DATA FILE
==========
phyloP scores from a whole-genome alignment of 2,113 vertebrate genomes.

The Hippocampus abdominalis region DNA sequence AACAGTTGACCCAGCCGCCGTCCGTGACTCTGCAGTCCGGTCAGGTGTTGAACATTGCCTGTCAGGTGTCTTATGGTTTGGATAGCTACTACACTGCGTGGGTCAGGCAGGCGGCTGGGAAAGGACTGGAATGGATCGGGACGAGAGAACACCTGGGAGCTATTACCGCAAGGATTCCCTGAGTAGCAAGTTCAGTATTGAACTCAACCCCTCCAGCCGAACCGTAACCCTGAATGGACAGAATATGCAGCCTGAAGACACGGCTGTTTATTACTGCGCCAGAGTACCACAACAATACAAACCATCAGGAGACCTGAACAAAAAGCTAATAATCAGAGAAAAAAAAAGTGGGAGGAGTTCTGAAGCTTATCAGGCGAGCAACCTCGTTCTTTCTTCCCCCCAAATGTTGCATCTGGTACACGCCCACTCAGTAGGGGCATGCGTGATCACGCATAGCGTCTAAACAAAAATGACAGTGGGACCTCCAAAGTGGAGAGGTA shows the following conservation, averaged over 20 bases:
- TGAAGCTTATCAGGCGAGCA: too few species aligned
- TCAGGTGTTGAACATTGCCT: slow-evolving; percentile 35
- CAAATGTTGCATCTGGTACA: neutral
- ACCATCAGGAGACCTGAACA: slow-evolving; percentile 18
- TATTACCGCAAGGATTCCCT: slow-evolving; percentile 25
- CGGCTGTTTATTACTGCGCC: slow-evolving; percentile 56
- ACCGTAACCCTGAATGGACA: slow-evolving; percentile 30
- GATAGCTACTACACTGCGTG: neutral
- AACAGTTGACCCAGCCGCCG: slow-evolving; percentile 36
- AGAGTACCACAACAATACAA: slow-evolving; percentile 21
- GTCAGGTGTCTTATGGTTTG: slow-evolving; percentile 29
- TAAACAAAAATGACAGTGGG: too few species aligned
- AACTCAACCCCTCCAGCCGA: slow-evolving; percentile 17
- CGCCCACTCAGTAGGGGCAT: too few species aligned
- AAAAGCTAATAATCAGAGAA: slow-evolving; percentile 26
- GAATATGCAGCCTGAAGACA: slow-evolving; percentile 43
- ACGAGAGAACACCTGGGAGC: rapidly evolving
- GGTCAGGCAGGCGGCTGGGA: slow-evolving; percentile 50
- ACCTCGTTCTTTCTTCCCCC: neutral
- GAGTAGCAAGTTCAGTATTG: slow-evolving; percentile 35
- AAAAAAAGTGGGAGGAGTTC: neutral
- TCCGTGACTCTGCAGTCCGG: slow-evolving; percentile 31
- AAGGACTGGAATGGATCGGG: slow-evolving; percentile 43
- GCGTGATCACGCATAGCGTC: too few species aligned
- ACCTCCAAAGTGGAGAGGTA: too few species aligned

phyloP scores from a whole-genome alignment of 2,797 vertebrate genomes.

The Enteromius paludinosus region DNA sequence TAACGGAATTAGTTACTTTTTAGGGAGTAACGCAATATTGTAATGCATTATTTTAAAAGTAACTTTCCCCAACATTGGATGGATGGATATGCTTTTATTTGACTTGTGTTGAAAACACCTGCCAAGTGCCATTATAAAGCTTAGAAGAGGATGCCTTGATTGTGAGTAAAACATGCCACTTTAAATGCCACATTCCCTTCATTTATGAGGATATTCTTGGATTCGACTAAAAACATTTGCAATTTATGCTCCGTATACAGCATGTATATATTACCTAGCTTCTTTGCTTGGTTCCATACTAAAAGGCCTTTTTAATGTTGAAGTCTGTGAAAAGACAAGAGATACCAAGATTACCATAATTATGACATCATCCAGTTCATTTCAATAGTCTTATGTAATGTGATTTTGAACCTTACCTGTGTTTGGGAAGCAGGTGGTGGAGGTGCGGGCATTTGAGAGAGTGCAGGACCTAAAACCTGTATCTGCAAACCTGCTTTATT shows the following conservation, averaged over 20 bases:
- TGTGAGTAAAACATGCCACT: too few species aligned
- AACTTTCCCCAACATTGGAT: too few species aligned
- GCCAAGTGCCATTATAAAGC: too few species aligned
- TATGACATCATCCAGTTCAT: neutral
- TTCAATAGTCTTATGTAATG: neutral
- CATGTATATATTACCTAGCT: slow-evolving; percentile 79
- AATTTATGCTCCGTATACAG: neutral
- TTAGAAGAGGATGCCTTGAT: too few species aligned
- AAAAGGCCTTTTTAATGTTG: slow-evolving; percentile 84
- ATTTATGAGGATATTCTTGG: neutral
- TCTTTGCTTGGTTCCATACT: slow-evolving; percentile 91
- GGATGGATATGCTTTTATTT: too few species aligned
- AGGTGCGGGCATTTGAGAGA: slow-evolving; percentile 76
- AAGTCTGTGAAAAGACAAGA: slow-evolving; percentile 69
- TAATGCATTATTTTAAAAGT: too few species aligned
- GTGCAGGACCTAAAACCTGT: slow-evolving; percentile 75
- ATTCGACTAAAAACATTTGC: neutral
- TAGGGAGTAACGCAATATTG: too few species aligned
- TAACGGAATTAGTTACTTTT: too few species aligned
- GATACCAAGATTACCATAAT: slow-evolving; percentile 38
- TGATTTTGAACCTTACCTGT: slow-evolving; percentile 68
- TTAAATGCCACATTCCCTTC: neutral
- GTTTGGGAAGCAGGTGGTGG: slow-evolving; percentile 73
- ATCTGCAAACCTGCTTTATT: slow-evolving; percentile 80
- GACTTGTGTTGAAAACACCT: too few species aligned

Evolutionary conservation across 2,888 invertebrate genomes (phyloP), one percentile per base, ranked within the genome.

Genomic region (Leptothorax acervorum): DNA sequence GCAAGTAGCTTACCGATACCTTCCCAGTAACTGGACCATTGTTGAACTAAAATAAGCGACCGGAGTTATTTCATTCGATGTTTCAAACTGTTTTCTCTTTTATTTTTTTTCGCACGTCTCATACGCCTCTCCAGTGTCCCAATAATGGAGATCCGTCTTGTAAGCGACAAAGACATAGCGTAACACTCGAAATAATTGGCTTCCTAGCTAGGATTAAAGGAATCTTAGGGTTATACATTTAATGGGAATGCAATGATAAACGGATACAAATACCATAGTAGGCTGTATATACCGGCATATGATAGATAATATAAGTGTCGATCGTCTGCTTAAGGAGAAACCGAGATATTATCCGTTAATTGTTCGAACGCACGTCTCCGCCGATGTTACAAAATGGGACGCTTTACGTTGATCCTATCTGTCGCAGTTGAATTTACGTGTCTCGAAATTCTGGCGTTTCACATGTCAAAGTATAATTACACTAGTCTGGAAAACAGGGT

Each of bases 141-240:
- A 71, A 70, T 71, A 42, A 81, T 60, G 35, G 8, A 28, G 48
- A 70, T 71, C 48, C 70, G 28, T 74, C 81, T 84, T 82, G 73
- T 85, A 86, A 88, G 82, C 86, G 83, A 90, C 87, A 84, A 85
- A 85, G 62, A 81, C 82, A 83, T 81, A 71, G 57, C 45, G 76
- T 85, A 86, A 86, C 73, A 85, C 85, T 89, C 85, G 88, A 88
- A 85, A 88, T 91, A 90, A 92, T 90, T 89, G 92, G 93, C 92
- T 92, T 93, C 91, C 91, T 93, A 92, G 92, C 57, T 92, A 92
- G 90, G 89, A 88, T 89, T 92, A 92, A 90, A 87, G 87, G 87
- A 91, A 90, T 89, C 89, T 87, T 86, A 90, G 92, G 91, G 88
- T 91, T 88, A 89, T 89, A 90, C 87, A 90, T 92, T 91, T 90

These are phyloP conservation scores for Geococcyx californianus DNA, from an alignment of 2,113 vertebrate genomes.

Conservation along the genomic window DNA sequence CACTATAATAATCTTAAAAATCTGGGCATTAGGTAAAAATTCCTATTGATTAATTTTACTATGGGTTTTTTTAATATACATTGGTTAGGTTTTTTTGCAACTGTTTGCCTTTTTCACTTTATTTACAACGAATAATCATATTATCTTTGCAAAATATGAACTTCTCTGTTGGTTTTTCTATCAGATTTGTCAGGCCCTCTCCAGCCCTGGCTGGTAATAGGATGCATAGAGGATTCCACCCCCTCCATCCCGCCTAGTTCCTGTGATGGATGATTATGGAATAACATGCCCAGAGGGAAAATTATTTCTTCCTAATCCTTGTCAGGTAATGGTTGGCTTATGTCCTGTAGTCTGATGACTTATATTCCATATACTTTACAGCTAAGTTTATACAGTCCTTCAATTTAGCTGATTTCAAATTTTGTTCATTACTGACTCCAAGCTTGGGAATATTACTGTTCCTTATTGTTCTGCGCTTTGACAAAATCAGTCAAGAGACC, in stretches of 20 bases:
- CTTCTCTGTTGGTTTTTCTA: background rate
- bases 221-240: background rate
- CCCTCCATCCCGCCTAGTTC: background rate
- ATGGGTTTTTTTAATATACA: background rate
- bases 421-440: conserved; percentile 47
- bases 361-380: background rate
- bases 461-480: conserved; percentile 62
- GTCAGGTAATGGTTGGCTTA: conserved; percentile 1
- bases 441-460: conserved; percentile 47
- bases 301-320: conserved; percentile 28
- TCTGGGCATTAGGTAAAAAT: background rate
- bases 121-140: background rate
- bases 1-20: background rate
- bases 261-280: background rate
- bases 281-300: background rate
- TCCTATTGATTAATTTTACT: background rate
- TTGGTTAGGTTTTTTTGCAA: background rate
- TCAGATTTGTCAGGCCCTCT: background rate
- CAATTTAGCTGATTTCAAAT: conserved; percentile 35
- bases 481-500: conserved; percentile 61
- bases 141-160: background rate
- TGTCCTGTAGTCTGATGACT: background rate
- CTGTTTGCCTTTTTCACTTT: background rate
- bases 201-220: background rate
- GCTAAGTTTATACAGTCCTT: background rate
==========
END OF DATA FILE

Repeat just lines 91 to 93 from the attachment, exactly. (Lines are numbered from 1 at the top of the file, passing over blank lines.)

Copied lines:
- TGTCCTGTAGTCTGATGACT: background rate
- CTGTTTGCCTTTTTCACTTT: background rate
- bases 201-220: background rate